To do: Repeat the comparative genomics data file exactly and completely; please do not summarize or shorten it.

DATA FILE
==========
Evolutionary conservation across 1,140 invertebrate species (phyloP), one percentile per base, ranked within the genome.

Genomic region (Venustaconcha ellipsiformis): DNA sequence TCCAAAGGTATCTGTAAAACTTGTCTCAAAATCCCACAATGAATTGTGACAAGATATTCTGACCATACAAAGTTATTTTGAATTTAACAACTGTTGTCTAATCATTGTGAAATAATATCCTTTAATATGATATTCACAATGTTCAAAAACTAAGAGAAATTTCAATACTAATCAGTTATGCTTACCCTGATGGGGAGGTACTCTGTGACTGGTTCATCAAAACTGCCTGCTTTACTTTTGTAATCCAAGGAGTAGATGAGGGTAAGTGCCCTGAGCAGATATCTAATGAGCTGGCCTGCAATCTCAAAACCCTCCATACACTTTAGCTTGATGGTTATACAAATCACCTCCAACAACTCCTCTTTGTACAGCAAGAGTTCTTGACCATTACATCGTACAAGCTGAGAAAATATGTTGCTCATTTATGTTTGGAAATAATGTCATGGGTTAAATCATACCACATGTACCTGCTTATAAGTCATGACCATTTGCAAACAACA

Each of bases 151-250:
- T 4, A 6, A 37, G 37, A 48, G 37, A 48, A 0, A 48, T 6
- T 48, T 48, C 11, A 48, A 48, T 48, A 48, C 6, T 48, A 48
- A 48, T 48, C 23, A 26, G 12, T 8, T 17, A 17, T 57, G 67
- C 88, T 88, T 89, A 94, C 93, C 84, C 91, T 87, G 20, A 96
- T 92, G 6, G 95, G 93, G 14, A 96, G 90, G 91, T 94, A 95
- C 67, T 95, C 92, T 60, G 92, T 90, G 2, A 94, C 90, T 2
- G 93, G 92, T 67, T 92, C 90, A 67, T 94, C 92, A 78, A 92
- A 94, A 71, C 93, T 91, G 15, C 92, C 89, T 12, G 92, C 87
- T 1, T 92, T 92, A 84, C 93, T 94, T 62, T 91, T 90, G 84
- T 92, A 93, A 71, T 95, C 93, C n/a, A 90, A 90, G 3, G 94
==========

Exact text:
Evolutionary conservation across 1,140 invertebrate species (phyloP), one percentile per base, ranked within the genome.

Genomic region (Venustaconcha ellipsiformis): DNA sequence TCCAAAGGTATCTGTAAAACTTGTCTCAAAATCCCACAATGAATTGTGACAAGATATTCTGACCATACAAAGTTATTTTGAATTTAACAACTGTTGTCTAATCATTGTGAAATAATATCCTTTAATATGATATTCACAATGTTCAAAAACTAAGAGAAATTTCAATACTAATCAGTTATGCTTACCCTGATGGGGAGGTACTCTGTGACTGGTTCATCAAAACTGCCTGCTTTACTTTTGTAATCCAAGGAGTAGATGAGGGTAAGTGCCCTGAGCAGATATCTAATGAGCTGGCCTGCAATCTCAAAACCCTCCATACACTTTAGCTTGATGGTTATACAAATCACCTCCAACAACTCCTCTTTGTACAGCAAGAGTTCTTGACCATTACATCGTACAAGCTGAGAAAATATGTTGCTCATTTATGTTTGGAAATAATGTCATGGGTTAAATCATACCACATGTACCTGCTTATAAGTCATGACCATTTGCAAACAACA

Each of bases 151-250:
- T 4, A 6, A 37, G 37, A 48, G 37, A 48, A 0, A 48, T 6
- T 48, T 48, C 11, A 48, A 48, T 48, A 48, C 6, T 48, A 48
- A 48, T 48, C 23, A 26, G 12, T 8, T 17, A 17, T 57, G 67
- C 88, T 88, T 89, A 94, C 93, C 84, C 91, T 87, G 20, A 96
- T 92, G 6, G 95, G 93, G 14, A 96, G 90, G 91, T 94, A 95
- C 67, T 95, C 92, T 60, G 92, T 90, G 2, A 94, C 90, T 2
- G 93, G 92, T 67, T 92, C 90, A 67, T 94, C 92, A 78, A 92
- A 94, A 71, C 93, T 91, G 15, C 92, C 89, T 12, G 92, C 87
- T 1, T 92, T 92, A 84, C 93, T 94, T 62, T 91, T 90, G 84
- T 92, A 93, A 71, T 95, C 93, C n/a, A 90, A 90, G 3, G 94